Fungus gnats

Discussion in 'Garden Pest Management and Identification' started by lily, Jul 23, 2003.

  1. Tom Hulse

    Tom Hulse Active Member

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    Location:
    Marysville, WA USA
    I see that there was someone last year that said they tried Bti and it didn't work for them. Just wanted to add that it is a live culture, and therefore delicate to things like chlorinated municipal water or sodium-laced water in a home that has a water softener.
    I use Bti (liquid form from pond supply company) with great success. I only have to mix a few drops in a quart of water in a sprayer (first left the water open for a day or two dissapate the chlorine), and spray every plant I have with one or two squirts at the soil, plus a couple squirts in the corners of the plant room window where they like to congregate. This can eliminate thousands of them in a week or two, with 100% complete control.
    If I do this in the fall when the first bloom occurs, there might be just a couple show up next spring or summer, but I've never had to spray more than once a year. I love Bti! I've had my tiny bottle for about 12 or 13 years now, and it's still works great. Just make sure your package says the strain of Bt is israelensis :)
     
  2. georgiagardener

    georgiagardener Member

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    Location:
    Atlanta, GA
    Hi,

    I had to join this forum just to reply to the great suggestion of using Cape Sundew plants to control Fungus Gnats. I was able to locate one Cape Sundew from a shop here in Atlanta and I brought it back from the brink. They are hardy plants if you treat them correctly, but will die if you don't use the right soil, water, no fertalizer, etc...(read care of sundew plants on google search results, you'll get all the info you need)....now on to the fun part. Within three hours of introducing my healthy sundew to my fungus gnat infested indoor bonsai tree it had captured 6 fungus gnats. I have it on my office table and I watch all of the action unfold, very cool. I can finally work without fungus gnats flying all around my head and office space. It has been 3 or 4 days since I placed the Sundew next to the Ficus Bonsai and it has probably captured 10 or 11 fungus gnats. They literally can't stay away from it, it is wonderful! Thanks for the great suggestion, what a neat little plant this is.
     
  3. Junglekeeper

    Junglekeeper Contributor 10 Years

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    Location:
    Vancouver BC Canada
    Agreed. Cape sundews are great. Another sundew that is good or even better is Drosera adelae, lance leaf sundew. It's much better at self-propagating.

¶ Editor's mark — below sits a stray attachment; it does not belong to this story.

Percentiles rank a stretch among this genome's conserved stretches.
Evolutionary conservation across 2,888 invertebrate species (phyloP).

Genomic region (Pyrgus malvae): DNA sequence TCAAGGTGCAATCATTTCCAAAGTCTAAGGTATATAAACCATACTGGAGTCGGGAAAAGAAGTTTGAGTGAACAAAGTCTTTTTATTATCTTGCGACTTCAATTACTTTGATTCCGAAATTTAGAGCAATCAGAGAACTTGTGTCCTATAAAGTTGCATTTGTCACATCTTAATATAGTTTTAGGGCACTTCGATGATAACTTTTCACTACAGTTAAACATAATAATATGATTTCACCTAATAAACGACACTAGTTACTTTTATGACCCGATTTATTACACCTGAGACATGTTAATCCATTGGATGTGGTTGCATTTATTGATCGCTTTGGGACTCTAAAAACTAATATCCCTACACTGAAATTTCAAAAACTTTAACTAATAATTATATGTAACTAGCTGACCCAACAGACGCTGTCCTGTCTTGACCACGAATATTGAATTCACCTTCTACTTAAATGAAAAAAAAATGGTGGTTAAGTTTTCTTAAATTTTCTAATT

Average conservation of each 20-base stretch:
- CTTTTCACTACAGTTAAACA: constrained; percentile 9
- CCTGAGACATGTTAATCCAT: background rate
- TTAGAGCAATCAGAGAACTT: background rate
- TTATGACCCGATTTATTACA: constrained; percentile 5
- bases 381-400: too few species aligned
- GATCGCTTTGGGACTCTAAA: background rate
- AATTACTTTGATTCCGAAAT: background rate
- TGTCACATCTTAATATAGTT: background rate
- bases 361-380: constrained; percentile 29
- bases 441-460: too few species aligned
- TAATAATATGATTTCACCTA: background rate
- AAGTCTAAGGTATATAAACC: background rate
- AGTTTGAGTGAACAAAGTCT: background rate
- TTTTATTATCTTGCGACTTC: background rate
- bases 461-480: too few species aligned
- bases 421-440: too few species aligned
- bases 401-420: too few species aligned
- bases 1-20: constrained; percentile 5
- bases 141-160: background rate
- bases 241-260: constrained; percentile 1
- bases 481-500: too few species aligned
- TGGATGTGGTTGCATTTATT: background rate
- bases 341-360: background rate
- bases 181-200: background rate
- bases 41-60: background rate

4. pinenut

    pinenut Active Member 10 Years

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    Location:
    Whitehorse, Yukon Zone 0b or 1a
    I'm not sure what it might reveal about my personality, but I'm really looking forward to watching a sundew feed. "Vengeance is mine" saith the pinenut! My pitcher plant has no taste for fungus gnats so I have to feed it a hamburger once in a while

    So, Junglekeeper, where can I get a sundew plant that'll survive the trip to Whitehorse, or alternatively some seed?

    Cheers and thanks
    Carl
     
  5. Junglekeeper

    Junglekeeper Contributor 10 Years

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    Not sure you'll find fungus gnats on a sundew leaf that interesting to look at. Kind of like watching paint dry I imagine. I'd send you some seed if I had some but they were all used up in revitalizing my pots awhile ago.

    I'm amazed at how resilient Drosera adelae is. My plants were overgrown and seemingly dead from neglect so I removed all the dead material and reseeded the pots with sprinklings of the crushed flowers. Now I have tiny little plantlets sprouting in each pot. Not sure if they're from the seed or from the left over roots; probably a bit of both.

    My mother plant was purchased from a nursery that is supplied by Keehns Carnivores. Perhaps you can track down a local supplier. Failing that, you could try your luck with a post in the forum for some seed or even plants from someone in your area. Shipping plants during the winter can be dicey.
     
  6. pinenut

    pinenut Active Member 10 Years

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    Location:
    Whitehorse, Yukon Zone 0b or 1a
    Thanks again Junglekeeper. I just ordered some seed from Kheens and I'll pass along the contact to my local greenhouse lady.
    Cheers
    Carl
     
  7. Junglekeeper

    Junglekeeper Contributor 10 Years

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    Location:
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    You're welcome. I was not aware that Keehns sold seed; it's not apparent looking at the website.
     
  8. Wonder747

    Wonder747 Member

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    Location:
    vancouver, BC
    Have you tried Nematodes? You can add them to your watering can and water as usual. They're parasitic microscopic worms that eat the eggs and larvae, disrupting the breeding cycle.

    Can buy them at http://www.bcbugs.ca
     

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